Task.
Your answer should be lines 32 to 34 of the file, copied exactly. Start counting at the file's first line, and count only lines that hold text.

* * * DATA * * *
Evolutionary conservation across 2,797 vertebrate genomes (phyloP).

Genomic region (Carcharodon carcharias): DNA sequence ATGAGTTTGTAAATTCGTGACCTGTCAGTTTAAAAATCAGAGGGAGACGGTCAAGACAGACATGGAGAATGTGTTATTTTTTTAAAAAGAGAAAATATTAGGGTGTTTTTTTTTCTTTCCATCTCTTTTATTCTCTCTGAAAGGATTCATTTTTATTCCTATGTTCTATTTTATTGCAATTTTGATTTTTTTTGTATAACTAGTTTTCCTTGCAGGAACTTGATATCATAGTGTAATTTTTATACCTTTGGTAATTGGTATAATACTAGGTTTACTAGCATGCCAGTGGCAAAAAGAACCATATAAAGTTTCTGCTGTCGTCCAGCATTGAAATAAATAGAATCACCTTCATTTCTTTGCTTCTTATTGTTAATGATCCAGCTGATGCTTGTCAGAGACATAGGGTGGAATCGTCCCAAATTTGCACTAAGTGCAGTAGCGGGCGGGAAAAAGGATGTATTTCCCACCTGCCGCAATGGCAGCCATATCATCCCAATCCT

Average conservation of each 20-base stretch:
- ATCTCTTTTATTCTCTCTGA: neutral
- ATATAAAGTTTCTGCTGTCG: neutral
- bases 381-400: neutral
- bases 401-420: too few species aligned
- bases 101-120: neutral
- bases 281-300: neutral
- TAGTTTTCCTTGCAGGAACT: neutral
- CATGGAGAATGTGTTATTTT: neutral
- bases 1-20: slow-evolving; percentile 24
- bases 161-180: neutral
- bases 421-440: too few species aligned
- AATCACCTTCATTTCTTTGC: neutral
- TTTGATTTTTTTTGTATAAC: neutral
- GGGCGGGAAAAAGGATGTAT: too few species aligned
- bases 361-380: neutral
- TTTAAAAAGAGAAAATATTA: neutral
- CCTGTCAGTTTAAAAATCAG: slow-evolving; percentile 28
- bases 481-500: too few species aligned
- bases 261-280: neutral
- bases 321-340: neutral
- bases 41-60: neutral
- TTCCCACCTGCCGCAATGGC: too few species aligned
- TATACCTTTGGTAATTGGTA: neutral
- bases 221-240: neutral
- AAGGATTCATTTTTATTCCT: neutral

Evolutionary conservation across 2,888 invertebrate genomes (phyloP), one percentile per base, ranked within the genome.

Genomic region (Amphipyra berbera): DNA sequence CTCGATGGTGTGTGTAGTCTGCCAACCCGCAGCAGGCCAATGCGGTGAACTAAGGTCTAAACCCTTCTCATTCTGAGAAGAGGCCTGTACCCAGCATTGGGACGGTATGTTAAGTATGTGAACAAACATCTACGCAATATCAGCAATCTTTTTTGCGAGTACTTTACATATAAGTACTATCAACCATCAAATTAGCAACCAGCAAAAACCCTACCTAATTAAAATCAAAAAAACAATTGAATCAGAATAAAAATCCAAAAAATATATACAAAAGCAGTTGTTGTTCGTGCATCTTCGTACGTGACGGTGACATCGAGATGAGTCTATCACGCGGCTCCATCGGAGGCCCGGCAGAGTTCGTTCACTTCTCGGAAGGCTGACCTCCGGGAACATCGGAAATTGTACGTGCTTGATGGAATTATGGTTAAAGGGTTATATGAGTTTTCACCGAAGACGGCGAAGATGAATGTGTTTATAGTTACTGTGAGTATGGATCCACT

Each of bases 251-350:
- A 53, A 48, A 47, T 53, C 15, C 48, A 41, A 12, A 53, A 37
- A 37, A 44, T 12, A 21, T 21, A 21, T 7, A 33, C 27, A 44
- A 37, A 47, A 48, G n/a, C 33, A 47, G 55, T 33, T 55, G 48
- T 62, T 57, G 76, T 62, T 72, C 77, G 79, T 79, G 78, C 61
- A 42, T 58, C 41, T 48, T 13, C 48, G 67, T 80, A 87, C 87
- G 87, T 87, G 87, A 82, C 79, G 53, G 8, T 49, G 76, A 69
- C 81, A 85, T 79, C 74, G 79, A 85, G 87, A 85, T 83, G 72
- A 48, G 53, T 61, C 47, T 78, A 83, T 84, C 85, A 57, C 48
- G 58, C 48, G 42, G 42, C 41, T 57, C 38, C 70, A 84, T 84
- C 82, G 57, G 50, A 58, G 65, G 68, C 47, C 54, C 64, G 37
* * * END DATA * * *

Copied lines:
- A 53, A 48, A 47, T 53, C 15, C 48, A 41, A 12, A 53, A 37
- A 37, A 44, T 12, A 21, T 21, A 21, T 7, A 33, C 27, A 44
- A 37, A 47, A 48, G n/a, C 33, A 47, G 55, T 33, T 55, G 48